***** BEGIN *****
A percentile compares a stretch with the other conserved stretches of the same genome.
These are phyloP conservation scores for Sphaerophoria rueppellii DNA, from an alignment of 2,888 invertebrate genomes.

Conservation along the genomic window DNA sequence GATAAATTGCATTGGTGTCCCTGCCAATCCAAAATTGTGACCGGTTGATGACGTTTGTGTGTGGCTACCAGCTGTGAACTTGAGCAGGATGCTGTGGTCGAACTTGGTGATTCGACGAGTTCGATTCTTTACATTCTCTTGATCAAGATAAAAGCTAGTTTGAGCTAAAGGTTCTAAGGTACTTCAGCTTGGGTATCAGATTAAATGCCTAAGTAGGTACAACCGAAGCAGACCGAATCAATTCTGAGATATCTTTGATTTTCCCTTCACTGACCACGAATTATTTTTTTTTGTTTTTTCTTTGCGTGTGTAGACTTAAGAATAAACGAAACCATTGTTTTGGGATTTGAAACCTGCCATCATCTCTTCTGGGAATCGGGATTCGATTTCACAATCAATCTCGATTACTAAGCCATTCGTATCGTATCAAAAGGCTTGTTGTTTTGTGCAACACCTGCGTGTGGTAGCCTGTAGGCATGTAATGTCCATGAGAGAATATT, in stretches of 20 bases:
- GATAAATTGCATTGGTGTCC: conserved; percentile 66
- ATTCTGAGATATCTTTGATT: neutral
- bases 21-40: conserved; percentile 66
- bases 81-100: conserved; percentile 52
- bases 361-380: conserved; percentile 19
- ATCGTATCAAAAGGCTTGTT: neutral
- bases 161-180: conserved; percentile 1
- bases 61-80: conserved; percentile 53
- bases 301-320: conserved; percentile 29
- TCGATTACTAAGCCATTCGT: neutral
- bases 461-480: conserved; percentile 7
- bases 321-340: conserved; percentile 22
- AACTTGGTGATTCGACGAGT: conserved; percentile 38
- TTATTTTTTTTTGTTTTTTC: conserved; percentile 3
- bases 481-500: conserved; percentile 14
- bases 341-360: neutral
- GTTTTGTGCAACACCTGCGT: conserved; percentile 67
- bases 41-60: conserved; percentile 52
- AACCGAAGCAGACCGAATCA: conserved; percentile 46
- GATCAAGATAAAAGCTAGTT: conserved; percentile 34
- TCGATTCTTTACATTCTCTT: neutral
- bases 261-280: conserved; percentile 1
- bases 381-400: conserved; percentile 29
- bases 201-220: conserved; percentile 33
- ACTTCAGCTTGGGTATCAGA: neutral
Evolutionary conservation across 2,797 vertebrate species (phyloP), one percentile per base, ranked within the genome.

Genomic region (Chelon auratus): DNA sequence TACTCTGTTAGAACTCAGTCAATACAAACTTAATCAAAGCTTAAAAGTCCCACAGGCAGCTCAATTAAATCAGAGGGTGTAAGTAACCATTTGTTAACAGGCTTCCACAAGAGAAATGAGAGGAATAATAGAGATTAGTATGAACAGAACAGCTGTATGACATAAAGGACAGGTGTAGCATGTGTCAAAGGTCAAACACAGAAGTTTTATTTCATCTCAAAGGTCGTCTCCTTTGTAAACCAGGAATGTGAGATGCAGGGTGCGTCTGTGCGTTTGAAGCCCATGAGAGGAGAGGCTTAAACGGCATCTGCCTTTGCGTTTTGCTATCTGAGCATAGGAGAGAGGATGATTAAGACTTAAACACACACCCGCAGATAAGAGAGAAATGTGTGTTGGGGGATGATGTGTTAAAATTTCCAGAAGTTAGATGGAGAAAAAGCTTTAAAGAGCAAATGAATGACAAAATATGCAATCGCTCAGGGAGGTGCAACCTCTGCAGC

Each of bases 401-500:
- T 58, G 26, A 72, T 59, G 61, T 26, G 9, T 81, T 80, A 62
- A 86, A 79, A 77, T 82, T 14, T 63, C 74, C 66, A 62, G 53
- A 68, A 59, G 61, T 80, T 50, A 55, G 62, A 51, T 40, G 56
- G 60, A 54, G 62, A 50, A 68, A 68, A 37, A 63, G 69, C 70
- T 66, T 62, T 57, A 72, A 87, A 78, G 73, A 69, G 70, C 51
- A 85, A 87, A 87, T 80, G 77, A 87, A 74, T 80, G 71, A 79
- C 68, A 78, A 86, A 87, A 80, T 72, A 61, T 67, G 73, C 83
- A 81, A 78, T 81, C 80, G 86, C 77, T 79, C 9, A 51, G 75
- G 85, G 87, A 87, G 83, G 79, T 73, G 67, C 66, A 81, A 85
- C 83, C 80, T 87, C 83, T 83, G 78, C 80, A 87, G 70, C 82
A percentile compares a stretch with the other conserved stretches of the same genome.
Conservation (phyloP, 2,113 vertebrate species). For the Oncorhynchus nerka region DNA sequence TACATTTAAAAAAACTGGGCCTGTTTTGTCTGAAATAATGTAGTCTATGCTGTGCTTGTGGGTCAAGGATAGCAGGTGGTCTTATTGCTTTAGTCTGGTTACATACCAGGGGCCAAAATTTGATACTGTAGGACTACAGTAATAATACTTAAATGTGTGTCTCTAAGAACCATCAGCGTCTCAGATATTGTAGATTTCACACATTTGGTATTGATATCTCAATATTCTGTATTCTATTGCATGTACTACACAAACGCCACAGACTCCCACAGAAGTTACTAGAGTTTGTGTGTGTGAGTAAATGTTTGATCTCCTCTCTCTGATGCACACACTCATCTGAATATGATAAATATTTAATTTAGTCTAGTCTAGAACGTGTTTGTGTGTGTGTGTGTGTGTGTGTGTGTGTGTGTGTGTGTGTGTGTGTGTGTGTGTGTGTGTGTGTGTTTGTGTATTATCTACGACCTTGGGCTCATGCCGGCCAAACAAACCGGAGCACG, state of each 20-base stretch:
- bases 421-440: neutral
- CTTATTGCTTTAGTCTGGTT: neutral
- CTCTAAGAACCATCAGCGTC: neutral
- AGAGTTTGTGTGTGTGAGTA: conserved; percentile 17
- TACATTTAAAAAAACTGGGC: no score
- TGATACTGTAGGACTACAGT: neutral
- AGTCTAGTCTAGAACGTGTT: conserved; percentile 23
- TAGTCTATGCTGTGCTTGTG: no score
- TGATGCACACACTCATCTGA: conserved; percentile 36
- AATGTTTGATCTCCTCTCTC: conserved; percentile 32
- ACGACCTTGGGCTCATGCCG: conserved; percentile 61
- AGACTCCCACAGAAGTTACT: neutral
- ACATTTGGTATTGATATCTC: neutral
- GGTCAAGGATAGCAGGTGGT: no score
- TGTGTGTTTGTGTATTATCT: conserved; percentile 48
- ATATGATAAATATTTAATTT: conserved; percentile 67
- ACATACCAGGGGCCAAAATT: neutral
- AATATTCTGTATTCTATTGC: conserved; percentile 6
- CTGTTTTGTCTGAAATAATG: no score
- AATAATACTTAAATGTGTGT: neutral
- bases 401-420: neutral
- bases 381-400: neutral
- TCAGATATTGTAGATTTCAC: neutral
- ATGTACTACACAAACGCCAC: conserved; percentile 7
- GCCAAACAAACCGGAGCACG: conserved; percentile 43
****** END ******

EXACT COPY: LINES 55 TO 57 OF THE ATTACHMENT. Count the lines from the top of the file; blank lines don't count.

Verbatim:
- AGACTCCCACAGAAGTTACT: neutral
- ACATTTGGTATTGATATCTC: neutral
- GGTCAAGGATAGCAGGTGGT: no score